Illinois senator and Democratic presidential candidate Barack Obama may be wildly popular among young people in Chicago, but Mikva Challenge provides a forum for students on both sides of the aisle.
The nonpartisan organization works to get high school students involved in politics, emphasizing volunteerism, campaign activism and education of the issues. About 70 area schools and 5,000 students are currently involved in the program, which starts in the classroom and branches out to real-world political encounters.
For example, Mikva hosted some 240 high school students on Saturday at National-Louis University, 122 S. Michigan Ave., at an event to help them get to know the issues. Representatives for both Obama and Republican Arizona senator and GOP presidential candidate John McCain were present to speak to the students and answer questions.
One student, Denise Ford, 17, of Gwendolyn Brooks College Preparatory Academy in Roseland, came away from the event more sure than ever that she's behind McCain.
"The reasons I support McCain are simple: national security, the economy, taxes and energy independence," Ford said.
However, there was no question that the vast majority of students here were behind Obama.
Just before the representatives' speeches, a large screen played some of the TV ads from the Obama and McCain camps, including the "celebrity" ad attacking Obama and a "More of the Same" economic piece denouncing McCain.
Boos reigned after the first ad and cheers erupted after the latter.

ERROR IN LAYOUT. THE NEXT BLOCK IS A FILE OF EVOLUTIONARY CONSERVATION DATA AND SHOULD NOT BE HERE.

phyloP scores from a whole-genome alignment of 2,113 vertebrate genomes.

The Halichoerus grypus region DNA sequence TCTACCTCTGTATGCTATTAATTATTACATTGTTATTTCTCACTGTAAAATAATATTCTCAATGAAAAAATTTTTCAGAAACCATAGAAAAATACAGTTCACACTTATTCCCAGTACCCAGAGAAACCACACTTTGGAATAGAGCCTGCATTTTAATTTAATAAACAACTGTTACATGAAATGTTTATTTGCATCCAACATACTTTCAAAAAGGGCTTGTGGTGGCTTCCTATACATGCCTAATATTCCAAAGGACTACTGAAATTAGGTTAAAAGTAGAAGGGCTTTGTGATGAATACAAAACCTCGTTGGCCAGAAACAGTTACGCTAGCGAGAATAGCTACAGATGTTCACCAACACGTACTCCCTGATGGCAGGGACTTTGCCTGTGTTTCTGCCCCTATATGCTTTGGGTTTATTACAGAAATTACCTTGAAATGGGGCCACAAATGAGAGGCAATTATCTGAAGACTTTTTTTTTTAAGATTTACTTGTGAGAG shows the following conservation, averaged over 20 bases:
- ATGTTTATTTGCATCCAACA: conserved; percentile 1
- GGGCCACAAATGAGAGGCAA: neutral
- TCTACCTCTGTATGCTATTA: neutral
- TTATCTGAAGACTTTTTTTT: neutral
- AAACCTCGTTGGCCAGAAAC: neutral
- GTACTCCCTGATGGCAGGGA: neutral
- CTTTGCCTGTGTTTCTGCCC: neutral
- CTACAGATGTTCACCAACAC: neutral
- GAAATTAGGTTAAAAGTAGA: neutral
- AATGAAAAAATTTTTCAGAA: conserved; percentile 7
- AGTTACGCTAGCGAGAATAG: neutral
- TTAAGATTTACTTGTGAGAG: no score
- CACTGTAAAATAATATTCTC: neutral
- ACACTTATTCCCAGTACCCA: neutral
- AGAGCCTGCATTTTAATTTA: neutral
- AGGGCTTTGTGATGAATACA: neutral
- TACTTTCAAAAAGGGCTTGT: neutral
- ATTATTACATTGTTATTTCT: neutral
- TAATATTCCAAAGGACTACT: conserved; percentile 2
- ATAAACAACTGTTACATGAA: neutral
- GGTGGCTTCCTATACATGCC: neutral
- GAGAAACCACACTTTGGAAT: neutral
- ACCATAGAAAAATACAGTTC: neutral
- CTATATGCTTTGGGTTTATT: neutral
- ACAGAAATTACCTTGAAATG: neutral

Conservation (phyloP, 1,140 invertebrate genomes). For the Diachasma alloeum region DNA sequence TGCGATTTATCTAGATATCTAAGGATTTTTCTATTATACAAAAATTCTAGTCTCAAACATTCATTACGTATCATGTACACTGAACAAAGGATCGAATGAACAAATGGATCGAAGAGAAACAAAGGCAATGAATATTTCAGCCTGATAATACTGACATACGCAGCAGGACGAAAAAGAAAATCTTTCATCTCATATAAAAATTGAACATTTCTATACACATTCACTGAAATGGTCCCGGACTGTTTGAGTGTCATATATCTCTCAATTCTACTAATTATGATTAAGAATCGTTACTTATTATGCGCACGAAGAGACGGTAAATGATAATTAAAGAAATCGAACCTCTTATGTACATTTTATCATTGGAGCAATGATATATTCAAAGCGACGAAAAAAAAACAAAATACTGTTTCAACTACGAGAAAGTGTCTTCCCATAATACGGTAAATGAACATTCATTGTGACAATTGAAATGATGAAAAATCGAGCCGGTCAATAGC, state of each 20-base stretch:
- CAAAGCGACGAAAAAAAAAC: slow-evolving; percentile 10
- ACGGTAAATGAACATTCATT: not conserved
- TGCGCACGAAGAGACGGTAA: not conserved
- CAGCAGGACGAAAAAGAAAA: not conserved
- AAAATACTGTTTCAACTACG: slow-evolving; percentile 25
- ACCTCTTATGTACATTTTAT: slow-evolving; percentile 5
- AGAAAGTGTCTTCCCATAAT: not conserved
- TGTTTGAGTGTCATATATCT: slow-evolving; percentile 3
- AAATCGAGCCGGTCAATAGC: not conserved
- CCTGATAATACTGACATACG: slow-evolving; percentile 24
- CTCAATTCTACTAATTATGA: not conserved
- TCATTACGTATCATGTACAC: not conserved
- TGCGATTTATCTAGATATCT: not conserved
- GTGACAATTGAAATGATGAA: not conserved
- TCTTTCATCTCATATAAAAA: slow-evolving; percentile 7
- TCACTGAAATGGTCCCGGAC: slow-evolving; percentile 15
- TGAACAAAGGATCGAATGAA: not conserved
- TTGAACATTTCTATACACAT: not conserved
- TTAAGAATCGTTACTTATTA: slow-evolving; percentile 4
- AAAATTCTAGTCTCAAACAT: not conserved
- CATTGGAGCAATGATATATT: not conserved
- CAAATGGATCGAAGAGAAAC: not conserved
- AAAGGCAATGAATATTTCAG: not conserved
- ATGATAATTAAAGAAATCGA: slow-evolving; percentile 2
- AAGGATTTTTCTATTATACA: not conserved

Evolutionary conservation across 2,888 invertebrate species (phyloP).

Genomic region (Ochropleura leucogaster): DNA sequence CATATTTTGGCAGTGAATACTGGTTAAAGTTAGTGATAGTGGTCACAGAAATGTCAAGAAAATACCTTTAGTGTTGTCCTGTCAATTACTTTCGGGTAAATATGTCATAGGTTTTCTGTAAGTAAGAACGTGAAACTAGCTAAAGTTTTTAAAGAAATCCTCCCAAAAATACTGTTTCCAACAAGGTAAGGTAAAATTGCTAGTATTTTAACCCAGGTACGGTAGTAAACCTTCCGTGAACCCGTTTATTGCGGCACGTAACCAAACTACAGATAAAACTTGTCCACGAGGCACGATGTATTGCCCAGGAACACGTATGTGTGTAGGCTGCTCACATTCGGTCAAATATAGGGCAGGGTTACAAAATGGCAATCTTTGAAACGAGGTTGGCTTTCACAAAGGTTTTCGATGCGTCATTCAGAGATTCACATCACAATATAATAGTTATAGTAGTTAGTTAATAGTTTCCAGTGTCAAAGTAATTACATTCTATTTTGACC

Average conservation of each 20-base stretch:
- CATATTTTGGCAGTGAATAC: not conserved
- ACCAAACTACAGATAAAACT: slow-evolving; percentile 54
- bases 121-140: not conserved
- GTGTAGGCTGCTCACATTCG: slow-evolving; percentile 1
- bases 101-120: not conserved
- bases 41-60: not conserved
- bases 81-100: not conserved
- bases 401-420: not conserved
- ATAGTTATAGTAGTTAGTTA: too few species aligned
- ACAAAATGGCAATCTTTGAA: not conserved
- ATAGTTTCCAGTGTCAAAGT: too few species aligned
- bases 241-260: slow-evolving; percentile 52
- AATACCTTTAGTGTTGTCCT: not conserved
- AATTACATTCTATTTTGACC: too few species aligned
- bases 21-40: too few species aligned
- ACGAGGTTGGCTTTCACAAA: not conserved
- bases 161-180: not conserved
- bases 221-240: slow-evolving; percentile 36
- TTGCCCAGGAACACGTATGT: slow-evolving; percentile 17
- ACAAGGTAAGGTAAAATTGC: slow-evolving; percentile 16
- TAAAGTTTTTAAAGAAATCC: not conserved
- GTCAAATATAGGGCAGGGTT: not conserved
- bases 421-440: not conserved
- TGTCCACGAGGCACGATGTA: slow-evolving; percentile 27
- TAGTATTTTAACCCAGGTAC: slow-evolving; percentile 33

"I want Obama because he's for education reform," says Diana Franco, 17, of Thomas Kelly High School in Brighton Park. "He's also thinking about the future in the long run, not just for his term, with issues like energy."
Brenan Smith, senior program director for Mikva Challenge, says that even though they're harder to find, more students support McCain than one might think.
The organization is named in honor of former White House counsel, judge and congressman Abner Mikva and his wife Zoe, a long-time education activist.
"There's this thought that students in Chicago are liberal, liberal, liberal - that's not true," Smith says. "Some identify themselves with conservative values. Others, when they really listen to the candidates, realize they're more Republican than they first thought."
State Rep. Jim Durkin, R-Countryside, spoke on behalf of McCain and Chicago Clerk Miguel del Valle spoke for Obama. After their speeches, both took questions on topics ranging from education and juvenile crime to the economy and gasoline prices.
When asked how McCain supporters can help with the campaign, Durkin conceded, "I wish I could tell you all to volunteer to help with the campaign here, but Barack Obama's from Illinois. it's going to be tough in Illinois."
Del Valle says about the event: "It's so great to see all of these young faces - on a Saturday. This is what democracy is about. It's about giving people - all people - an opportunity to connect to elect a president."
And that's what Mikva Challenge is all about, says Smith.
"Too often, politicians don't address students," she says. "And there's a lot of issues facing young people in Chicago right now, education, murders, unemployment. We believe students should be involved in the political process, especially today."
Smith says that although not every one of Mikva's students can vote, some 1,800 volunteered to be election judges, assisting voters at the polls on Nov. 4. Smith says that's the highest total in Mikva's 10-year history. Students will also help in other ways, she says.
Many are active on the campaign trail, volunteering or interning for a variety of local, state and national candidates. In the next few weeks, some will join Mikva on trips to battleground states, including Wisconsin and Michigan.
Students, regardless of party affiliation, have embraced Mikva.
"Many people don't have the chance to get involved in something like this," says John Ulloau, 17, of Thomas Kelly High School, an Obama supporter. "It's something to be proud of."
"Mikva is pretty cool," added McCain supporter Zachary Moy, 17, of Whitney Magnet High School in the West Loop. "Free lunch, free breakfast and it helps people learn about the issues."